Eligibility for Cold War vets in the American Legion

Members of service defended some of the most dangerous places known to man, and did so with honor and love for God and Country. Some of the service members were wounded, injured, POW\'s, or even KIA. Others were wounded, injured, or killed during day-to-day activities or training missions far from any hostile region. Still others are listed as MIA to this day. All during times of \"peace\". The American Legion itself believes that the Cold War was a WAR. It is the mission of this grassroots effort to offer those Cold War Veterans who served during the non-eligible periods for membership in the American Legion \"tangible recognition for that service\". With the Department of Defense expressing their view that a Cold War Medal is not needed and the American Legion believing the Cold War was a WAR, I petition every member of the American Legion family (Legionaires, Sons, Auxilary) to support an act of Congress to include eligibility for membership in the American Legion to those service members from the five branches of service who served and defended our Country during the Cold War. Some will say that the Cold War was not a real war. The American Legion itself acknowledged in its resolution for a Cold War Victory Medal: \"WHEREAS, The defeat of the former Soviet Union and its Warsaw Pact allies constituted the greatest success of the American armed forces since the end of World War II.\" Some will say that this will open the books to just about anybody in the service. I counter with the fact the books have been open since 1990 (14 years and counting) and that members of the armed forces have been injured, wounded, POW\'s, listed as MIA or KIA during the Cold War. Some of those service members were injured, wounded, POW\'s, listed as MIA or KIA during \"peacetime\". If members of the armed forces were lucky enough to be performing their tasks and assignments during the Cold War outside of the \"hot\" war zones, but during the eligiblity dates, they are eligible for membership, but those who risked life and limb so that our nation would remain free and served outside of those dates are considered not eligible for membership. The issuance of the Cold War Certificate was a tremendous first step. But it was flawed. It recognizes anyone in military or federal service during the Cold War. Soldiers who risked their lives for their country should not be grouped with civilians working at the Post Office as the only recognition for their service. We need to go beyond the Cold War Certificate. For the American Legion to take the lead to recognize the service and sacrifice of EVERY Cold War veteran would show the nation that these brave souls are not forgotten as \"peacetime\" soldiers. The membership rules as they stand now only require one (1) day of service during any eligible period. Some conflicts were \"handled\" by a very minute portion of the armed services but all members of the armed services are considered eligible for membership for that period. Members of Cold War service may have served four (4) or more years in hostile environments and under enemy fire, but are not eligible for membership because it was during \"peacetime\". If it is the Congress that does not want to recognize the Cold War as a conflict, and the Dod does not believe they are worthy of a Cold War Victory Medal, then it is the duty of every American citizen to ensure that the sacrifices of these brave men and women are recognized at a level that is worthy of their sacrifice. Membership in the largest and greatest veterans organization would be worthy of their sacrifice and a tangible recognition for that service. Admittedly, some will become eligible for membership, should Congress recognize the Cold War as a conflict, that never saw a day of action, but doesn\'t every member of the armed services that joins the service during times of conflict understand that at anytime they could be put in harms way to protect the United States of America, and the freedoms and privliges that are afforded her citizens. The American Legion already has such members, and they have served the Legion with pride and honor. An old vet once told me that it takes ten (10) members of service at home to put one (1) soldier on the battlefield or in combat. Since the American Legion does not delineate between combat and homefront, service veterans from the Cold War would fall into the same category as eligible members do now. Please seriously consider what I have put forth to you and think about the sacrifices that were made by those Cold War veterans during times of \"peace\". Please discuss this with your family, friends, Legionaires, Sons, and Auxilary members. It is time to include all veterans who have protected our lives and liberty with theirs during times of conflict and war. May God Bless America and may God bless our veterans, Michael J. Rahilly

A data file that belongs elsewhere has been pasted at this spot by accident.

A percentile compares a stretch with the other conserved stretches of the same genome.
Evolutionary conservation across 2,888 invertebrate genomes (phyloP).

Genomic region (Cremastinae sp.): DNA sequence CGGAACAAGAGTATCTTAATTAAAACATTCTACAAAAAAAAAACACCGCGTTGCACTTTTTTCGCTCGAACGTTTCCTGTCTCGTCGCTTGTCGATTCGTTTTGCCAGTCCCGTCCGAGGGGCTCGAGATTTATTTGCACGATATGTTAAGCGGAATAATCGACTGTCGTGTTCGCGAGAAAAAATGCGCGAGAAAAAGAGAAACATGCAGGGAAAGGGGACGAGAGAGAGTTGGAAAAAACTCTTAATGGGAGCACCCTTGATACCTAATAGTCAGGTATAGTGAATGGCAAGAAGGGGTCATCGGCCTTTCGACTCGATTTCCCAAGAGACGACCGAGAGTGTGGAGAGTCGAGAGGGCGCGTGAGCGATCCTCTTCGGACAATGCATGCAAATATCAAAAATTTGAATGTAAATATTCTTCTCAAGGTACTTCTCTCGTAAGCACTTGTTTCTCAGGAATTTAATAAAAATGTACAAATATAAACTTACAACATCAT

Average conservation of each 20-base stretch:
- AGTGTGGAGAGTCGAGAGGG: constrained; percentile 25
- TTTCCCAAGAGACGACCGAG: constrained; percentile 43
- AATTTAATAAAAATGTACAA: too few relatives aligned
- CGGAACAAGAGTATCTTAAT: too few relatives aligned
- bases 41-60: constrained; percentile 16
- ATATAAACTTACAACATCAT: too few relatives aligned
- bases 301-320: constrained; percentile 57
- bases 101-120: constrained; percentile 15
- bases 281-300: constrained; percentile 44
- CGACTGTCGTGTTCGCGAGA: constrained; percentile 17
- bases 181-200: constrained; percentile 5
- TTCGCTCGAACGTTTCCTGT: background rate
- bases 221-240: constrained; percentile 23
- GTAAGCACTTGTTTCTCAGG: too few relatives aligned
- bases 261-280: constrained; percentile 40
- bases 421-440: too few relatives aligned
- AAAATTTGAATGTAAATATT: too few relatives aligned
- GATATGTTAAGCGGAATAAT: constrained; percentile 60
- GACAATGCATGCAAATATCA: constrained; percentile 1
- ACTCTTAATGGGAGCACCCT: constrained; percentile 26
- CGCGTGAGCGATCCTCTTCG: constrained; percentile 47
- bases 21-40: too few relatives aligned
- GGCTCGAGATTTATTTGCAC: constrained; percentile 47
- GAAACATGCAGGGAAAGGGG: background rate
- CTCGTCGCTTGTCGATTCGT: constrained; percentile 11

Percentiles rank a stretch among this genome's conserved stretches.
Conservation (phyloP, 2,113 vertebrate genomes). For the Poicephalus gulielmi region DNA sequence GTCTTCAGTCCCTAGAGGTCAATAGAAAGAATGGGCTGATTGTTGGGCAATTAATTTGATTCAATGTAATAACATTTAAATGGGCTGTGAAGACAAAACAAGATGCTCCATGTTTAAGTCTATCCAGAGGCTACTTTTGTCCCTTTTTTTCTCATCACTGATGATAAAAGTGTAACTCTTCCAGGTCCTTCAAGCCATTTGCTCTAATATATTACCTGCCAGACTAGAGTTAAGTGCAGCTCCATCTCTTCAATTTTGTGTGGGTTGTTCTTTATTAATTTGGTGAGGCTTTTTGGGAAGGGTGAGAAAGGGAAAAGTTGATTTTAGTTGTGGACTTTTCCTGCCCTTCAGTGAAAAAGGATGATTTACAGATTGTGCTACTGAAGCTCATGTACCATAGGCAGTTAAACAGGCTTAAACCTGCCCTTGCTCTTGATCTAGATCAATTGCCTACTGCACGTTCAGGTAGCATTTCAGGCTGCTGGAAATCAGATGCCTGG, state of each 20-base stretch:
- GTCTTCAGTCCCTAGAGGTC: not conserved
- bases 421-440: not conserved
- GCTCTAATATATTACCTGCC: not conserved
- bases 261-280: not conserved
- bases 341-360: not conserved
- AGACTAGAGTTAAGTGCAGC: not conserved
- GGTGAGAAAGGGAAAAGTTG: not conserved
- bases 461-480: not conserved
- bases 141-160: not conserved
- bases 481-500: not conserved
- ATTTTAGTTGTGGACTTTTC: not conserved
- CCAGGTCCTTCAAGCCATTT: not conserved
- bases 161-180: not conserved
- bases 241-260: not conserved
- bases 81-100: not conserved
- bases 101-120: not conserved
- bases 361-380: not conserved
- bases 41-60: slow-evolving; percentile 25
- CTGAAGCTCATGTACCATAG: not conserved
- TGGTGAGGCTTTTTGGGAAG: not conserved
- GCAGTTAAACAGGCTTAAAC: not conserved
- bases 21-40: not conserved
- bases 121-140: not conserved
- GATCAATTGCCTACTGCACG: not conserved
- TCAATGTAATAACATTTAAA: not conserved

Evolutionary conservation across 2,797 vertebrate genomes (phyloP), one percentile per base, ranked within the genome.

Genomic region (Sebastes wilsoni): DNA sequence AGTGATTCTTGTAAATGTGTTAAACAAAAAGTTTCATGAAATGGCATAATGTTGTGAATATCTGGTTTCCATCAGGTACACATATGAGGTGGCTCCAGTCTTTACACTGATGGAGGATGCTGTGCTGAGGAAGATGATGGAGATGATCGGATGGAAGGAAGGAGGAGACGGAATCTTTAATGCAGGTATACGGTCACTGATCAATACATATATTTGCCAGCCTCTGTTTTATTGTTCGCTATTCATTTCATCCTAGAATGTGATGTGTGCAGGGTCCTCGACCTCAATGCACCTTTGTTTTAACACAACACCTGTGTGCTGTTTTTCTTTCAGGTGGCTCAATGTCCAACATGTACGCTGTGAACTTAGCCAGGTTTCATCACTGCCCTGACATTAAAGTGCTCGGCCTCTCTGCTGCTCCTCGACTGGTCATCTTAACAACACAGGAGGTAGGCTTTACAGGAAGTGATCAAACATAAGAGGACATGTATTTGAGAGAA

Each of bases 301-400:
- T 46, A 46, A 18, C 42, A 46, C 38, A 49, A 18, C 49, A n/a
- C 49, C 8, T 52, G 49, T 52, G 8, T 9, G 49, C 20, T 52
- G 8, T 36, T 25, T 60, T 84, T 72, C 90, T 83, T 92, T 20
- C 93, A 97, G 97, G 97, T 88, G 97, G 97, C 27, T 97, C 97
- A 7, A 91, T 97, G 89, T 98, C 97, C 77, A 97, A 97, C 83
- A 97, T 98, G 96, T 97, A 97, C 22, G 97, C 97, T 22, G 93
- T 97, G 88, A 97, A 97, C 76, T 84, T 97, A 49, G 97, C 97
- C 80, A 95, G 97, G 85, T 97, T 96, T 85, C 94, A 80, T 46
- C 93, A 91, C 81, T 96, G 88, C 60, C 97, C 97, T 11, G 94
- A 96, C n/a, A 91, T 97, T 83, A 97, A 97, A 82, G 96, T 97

Michael J. Rahilly A Cold War veterans son who thinks that the time has come for the American Legion to realize all veterans who have served during times of conflict and war.


  • Robert D Rowan I believe that if you served our country honorably on active duty, you should be eligible to be a member of the American Legion. I have been a member over 50 years, and am proud of that fact.

  • John Noce This is only right!

  • DONALD BUONOMO Served in USN in support of "Lebanon Conflict" July 1958.

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    Jack Paul Bess, Jr.

    1 month ago State: Virginia
    Comments: It is unfair that Soldiers that joined my National Guard Unit who attended AIT 6 months after I completed my AIT are admitted into the American Legion and I am not. None of us were deployed during the Gulf War, but I remain not eligible. I served 6 years of National Guard duty comprising the Gulf War READY TO GO if called-upon and this is UNFAIR !!!
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    2 months ago State: New York
    Comments: Received Armed Forces Expeditionary Medal for service in Beirut, Lebanon 1958 and 3 out of 4years foreign service. Separation 12/9/59. Discharge2/2/62.
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    Andrew E. Devlin

    2 months ago State: New York
    Comments: I served honorable in the Marine corps from July 1975 until 1981.